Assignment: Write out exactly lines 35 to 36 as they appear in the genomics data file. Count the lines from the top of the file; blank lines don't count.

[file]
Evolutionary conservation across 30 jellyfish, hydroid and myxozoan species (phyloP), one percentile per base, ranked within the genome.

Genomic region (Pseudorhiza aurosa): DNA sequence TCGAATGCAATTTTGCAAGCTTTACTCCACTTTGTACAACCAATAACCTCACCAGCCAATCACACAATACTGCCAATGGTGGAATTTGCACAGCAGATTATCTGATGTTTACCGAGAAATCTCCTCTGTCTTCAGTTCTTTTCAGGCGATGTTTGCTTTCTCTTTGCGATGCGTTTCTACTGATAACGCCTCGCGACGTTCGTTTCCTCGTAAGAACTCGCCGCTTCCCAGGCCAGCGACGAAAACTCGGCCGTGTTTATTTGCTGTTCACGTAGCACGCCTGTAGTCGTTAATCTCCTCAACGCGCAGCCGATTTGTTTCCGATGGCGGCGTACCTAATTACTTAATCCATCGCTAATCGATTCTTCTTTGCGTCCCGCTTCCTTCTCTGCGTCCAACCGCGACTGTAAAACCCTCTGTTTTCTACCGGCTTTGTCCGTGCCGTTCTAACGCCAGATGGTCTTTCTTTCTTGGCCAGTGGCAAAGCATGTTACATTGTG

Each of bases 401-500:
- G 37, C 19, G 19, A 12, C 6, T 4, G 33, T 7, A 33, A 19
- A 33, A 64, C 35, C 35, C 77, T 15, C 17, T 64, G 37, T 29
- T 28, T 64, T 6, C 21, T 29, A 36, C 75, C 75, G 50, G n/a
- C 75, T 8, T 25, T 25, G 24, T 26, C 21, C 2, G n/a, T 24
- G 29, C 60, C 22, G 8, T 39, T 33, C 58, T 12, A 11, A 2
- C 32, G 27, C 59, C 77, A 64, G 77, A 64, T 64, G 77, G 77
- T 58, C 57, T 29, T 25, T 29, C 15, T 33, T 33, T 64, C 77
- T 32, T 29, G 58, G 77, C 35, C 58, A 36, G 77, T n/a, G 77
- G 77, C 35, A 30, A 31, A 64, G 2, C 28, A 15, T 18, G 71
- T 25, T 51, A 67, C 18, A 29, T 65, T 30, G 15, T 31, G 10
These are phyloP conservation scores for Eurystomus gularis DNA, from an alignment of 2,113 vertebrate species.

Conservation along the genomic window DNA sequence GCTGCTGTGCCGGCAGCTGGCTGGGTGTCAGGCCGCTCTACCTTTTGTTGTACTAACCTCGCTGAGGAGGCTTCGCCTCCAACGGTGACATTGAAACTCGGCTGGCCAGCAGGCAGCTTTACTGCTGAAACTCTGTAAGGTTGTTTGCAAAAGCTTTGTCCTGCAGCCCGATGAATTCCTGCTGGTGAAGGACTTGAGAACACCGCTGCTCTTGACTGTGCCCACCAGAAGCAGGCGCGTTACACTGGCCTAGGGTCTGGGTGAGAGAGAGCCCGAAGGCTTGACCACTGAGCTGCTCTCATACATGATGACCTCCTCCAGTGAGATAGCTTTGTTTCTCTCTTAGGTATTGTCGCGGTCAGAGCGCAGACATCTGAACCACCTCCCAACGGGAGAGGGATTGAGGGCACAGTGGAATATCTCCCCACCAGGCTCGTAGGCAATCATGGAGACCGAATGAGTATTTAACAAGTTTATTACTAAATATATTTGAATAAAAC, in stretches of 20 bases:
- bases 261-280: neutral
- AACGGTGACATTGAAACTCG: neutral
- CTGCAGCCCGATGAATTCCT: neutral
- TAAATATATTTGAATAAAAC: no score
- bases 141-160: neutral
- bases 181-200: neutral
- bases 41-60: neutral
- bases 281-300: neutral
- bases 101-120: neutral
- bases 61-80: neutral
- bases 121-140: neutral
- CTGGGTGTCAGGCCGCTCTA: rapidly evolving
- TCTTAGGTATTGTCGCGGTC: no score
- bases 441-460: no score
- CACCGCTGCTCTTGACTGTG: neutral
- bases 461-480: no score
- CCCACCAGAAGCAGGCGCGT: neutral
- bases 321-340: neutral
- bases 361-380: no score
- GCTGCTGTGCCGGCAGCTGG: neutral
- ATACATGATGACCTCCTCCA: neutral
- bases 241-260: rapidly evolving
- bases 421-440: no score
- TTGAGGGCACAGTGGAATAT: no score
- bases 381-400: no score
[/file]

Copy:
- GCTGCTGTGCCGGCAGCTGG: neutral
- ATACATGATGACCTCCTCCA: neutral